As much as I like odd pre-production items like promo cards, proof photos and so forth, I’ve steered clear of printing plates. This is because they tend to be expensive. And really, who wants to spend money on a card that only shows only one-fourth of the image; either the cyan, yellow, magenta or black areas that makes up the photograph. But then I saw this card on eBay — a 2014-15 Upper Deck Series One Yellow Printing Plate of Nashville Predators goalie Carter Hutton — and had a conundrum. I collect all of Hutton’s cards. Do I go after this one too? Or do I let it slide by me, since it isn’t really a card?
Obviously, the collector in me wanted to try and at least win the card on eBay, and I did. I didn’t know what to expect. I figured it was just some “made up” card comprised of yellow ink slathered on a piece of cardboard. A manufactured rarity, if you will. I couldn’t have been more wrong.
This is actually a metal lithography plate that was used in the creation of this card. Now I’m a lot happier that I went after this. Carter Hutton is one of the few players that I collect, and had a similar card for Chris Chelios or Jeremy Roenick had been available, it would have gone for considerably more.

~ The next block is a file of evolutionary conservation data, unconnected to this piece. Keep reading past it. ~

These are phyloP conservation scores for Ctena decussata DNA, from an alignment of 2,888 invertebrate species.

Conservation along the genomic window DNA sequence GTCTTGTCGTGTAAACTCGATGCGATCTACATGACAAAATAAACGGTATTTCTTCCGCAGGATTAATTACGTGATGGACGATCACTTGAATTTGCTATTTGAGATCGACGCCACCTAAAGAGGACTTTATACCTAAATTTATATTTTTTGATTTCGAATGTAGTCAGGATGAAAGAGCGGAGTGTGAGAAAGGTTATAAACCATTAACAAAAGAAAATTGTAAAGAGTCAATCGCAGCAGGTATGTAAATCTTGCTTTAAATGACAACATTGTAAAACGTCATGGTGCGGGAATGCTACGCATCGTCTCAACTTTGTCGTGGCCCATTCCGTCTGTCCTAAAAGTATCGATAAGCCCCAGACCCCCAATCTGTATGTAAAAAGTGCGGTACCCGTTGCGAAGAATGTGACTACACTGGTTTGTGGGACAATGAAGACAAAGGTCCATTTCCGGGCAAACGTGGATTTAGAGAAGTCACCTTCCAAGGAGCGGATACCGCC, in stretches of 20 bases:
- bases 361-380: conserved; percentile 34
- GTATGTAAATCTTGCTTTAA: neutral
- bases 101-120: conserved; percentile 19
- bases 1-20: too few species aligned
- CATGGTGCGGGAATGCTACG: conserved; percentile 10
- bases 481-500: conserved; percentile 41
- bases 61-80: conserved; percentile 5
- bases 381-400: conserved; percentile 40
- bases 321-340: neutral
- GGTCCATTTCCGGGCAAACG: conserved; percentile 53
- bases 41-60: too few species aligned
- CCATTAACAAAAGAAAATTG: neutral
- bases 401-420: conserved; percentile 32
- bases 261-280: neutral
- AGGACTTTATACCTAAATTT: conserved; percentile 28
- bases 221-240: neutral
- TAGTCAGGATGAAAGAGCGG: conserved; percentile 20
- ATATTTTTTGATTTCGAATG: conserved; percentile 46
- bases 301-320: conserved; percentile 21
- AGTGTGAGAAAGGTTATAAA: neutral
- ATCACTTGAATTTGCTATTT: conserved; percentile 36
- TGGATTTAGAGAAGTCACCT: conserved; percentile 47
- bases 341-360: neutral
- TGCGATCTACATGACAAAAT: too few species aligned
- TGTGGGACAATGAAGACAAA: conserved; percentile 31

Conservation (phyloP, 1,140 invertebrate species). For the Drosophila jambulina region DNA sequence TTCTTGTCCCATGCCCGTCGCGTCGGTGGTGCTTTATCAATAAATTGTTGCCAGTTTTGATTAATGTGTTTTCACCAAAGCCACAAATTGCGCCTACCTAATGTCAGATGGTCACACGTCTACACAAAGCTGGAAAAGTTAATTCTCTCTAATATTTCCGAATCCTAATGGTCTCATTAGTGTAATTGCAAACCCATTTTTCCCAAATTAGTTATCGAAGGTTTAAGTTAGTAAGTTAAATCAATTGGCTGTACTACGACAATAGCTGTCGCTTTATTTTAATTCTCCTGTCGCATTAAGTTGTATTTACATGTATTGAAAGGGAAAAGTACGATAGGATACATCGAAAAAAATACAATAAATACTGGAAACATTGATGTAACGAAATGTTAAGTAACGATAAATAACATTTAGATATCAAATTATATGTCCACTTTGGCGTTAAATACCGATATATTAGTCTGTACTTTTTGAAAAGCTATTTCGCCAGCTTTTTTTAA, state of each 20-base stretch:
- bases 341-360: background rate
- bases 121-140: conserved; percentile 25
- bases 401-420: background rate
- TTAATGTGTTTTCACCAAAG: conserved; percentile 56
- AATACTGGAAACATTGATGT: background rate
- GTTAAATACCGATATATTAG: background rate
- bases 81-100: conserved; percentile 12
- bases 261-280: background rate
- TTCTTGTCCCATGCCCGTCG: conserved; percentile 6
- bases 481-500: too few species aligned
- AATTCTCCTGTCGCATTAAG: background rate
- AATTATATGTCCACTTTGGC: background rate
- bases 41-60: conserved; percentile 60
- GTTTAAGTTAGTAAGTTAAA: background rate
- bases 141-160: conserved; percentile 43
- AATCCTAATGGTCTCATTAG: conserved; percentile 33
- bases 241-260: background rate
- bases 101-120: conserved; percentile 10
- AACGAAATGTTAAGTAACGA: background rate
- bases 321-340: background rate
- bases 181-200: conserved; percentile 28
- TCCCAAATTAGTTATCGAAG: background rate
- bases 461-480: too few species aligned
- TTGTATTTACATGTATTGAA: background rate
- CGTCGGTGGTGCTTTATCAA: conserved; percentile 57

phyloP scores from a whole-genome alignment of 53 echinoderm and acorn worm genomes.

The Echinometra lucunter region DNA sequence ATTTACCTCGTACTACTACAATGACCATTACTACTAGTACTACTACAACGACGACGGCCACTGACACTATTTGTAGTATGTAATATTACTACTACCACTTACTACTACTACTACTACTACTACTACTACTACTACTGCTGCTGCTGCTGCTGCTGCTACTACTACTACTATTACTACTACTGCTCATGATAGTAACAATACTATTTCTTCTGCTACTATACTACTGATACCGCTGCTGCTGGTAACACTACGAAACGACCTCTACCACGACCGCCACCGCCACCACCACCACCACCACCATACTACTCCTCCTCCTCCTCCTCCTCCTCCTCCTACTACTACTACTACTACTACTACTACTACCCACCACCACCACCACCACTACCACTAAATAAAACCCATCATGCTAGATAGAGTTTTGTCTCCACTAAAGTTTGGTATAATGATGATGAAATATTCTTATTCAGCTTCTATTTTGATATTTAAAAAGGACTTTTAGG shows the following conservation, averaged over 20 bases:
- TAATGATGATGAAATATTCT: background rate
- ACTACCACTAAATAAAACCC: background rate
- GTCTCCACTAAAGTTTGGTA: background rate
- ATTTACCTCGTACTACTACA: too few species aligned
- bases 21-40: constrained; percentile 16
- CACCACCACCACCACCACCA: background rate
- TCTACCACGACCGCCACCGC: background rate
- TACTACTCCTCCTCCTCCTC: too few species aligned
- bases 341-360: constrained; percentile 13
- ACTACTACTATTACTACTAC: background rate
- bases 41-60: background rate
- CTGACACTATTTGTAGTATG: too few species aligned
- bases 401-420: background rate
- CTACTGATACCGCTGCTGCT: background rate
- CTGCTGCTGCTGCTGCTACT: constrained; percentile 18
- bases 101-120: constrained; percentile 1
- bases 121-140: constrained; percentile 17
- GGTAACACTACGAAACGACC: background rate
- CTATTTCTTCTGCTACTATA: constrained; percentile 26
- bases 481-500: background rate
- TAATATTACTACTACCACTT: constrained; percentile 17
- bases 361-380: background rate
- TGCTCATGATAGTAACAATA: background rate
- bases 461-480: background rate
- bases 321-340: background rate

Comparing the printing plate side-by-side with the base card that it made, it is interesting to see how the more yellow parts of the photo — the stripes on the chest and sleeves of Hutton’s jersey, the base of the rink boards, and so forth — correspond to darker areas on the plate.
Also note that the image on the plate is not reversed; it is not mirror image of the final piece. Without going into a detailed explanation of the offset printing process (which admittedly I cannot do), the reason for this is because the inks are applied to an intermediary surface before ultimately being printed to the card stock. That is, the ink goes from the plate to another surface, and then to the card.
What I cannot figure out is why the printing plate has rounded corners? Perhaps that is because it was “punched out” of a larger plate, and the punch had rounded (not square) corners. This is just a guess, so if anyone knows, please enlighten me.
Every year, Upper Deck Series One seems to be a popular product for collectors to break, so I am sure that sooner or later the cyan, magenta and black printing plates will surface. And when they do, I’ll have no choice but to go after them — partially because I collect this player, but also because plates are a unique pre-production piece to own. ■